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If you’ve never tried an empanada, you’re in for a real treat. Similar to Cornish pasties, Italian calzone, Polish pierogies and turnovers, these Latin American pastries have become extremely popular.
Filled with ground meat, seafood, cheeses, vegetables or fruits, they are mostly associated with Argentina and Chile, although many other South American countries have their own versions. All versions use a similar flour shell, but the fillings vary from country to country. Some are made as a small appetizer, filled with cheese; larger ones are filled with a meat and vegetable mixture for an entrée; and others are filled with fruit for desserts.
In Argentina, empanadas are popular at festivals and parties, and are usually served as appetizers or as a main course. Many local pastry shops offer them with many types of fillings and flavors.
Empanadas are made with beef or chicken in Bolivia, in addition to vegetables such as potatoes, carrots and peas, as well as olives, raisins and boiled eggs.
Chilean empanadas come down to two basic types: baked and filled with pino (similar to mincemeat); and deep-fried filled with cheese. The pino filling is the most popular, consisting of a mixture of beef, onions, raisins, black olives, hard-boiled eggs and hot peppers. Other fillings may include different types of seafood, such as mussels or crab.
Empanadas in Colombia vary by region, but usually are made with a combination of rice, beef or ground beef, shredded chicken, boiled potatoes, cheese, hard-boiled eggs, and peas.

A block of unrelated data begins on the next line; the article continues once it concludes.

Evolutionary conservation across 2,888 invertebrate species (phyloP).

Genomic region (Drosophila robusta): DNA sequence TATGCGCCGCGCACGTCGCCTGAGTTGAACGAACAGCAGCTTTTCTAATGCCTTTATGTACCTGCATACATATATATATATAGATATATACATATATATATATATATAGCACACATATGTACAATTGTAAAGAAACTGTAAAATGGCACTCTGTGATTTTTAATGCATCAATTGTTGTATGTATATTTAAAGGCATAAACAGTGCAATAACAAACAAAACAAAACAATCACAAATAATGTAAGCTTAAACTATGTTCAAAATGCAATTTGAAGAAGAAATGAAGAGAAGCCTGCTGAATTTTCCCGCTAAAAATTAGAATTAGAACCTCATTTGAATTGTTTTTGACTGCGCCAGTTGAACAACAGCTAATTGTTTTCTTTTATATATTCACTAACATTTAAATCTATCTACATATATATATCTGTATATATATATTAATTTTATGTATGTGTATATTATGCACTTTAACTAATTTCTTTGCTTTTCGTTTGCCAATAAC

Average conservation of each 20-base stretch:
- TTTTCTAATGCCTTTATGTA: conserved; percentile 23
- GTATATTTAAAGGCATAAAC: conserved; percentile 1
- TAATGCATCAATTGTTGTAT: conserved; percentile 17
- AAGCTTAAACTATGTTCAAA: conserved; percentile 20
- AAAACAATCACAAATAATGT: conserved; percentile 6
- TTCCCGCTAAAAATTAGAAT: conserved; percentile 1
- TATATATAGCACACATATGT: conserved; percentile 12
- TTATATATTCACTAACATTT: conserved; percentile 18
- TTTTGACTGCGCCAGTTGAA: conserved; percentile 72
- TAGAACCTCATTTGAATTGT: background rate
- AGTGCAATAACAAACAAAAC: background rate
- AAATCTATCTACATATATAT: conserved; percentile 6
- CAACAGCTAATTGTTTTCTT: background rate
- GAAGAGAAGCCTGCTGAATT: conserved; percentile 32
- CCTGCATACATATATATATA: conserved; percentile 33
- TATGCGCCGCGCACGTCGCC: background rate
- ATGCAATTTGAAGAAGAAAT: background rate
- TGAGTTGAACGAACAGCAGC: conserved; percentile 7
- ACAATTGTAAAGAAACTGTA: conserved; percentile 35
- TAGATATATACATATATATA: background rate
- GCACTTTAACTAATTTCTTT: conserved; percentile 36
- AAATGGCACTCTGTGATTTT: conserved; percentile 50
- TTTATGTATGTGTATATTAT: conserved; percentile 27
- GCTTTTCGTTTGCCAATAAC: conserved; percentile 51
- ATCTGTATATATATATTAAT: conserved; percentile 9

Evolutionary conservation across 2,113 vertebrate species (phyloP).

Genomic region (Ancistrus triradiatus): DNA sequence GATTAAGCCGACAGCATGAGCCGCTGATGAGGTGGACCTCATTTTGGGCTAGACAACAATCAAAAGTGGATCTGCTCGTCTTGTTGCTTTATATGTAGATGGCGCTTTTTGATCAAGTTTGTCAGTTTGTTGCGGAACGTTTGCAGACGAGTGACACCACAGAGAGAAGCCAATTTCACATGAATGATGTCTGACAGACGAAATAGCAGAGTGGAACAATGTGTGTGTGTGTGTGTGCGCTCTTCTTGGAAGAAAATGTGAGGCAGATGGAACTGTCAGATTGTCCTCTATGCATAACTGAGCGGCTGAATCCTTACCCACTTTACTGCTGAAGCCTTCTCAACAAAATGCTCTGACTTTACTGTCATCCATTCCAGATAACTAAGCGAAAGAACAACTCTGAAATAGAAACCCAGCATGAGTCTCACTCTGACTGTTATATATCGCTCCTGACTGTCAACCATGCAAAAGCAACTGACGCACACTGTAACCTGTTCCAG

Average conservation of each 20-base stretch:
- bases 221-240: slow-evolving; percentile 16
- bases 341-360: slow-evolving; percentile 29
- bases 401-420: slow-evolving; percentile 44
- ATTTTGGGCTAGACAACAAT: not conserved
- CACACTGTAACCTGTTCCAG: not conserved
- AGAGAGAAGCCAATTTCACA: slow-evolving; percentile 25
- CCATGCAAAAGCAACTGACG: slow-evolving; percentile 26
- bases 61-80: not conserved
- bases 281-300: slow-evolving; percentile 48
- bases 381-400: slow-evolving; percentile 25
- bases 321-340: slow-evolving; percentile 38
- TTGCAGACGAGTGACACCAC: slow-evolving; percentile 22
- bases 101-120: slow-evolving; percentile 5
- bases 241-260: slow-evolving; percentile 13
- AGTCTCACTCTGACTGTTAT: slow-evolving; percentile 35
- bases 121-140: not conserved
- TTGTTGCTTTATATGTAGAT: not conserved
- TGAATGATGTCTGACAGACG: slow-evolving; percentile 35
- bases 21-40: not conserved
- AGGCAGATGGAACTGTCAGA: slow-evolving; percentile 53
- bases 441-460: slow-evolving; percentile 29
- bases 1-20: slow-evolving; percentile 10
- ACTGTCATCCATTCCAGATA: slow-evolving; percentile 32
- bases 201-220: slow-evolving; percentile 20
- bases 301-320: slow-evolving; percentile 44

Empanadas de Pino
Empanadas can be either deep-fried or baked, depending on your preference. This Chilean version, with a filling of ground beef, onions, raisins, black olives and chopped egg, adds an authentic taste to this popular pastry.
2-1/4 cups all-purpose flour
1 tsp. salt
1/4 cup shortening
1/2 cup water, or as needed
1 Tbsp. olive oil
1 small onion, chopped
3/4 lbs. ground beef
1 Tbsp. paprika
1 tsp. cumin
1 tsp. garlic powder
1/2 cup chopped black olives
1/2 cup raisins
1 Tbsp. white vinegar
1 hard-cooked egg, peeled and chopped
Salt and pepper to taste
In a medium bowl, stir together the flour and salt. Cut in shortening using a pastry blender, or pinch into small pieces using your fingers, until the mixture resembles coarse crumbs. Use a fork to stir in water a few tablespoons at a time, until the mixture forms a ball. Pat into a ball, and flatten slightly. Wrap in plastic wrap and refrigerate for 1 hour.
Heat the oil in a large skillet over medium heat. Add the onion and cook until tender. Crumble in the beef, and season with salt, pepper, paprika and cumin. Cook, stirring frequently, until beef is browned; drain excess grease. Stir in the raisins, black olives, chopped egg and vinegar. Refrigerate until chilled.
Form the dough into 2-inch balls. On a floured surface, roll each ball out into a thin circle. Spoon some of the meat mixture onto the center, and then fold into half-moon shapes. Seal edges by pressing with your fingers.
If deep-frying, heat oil to 365 degrees. Place one or two pies into the fryer at a time. Cook for about 2-3 minutes, turning once to brown on both sides. Drain on paper towels, and serve hot.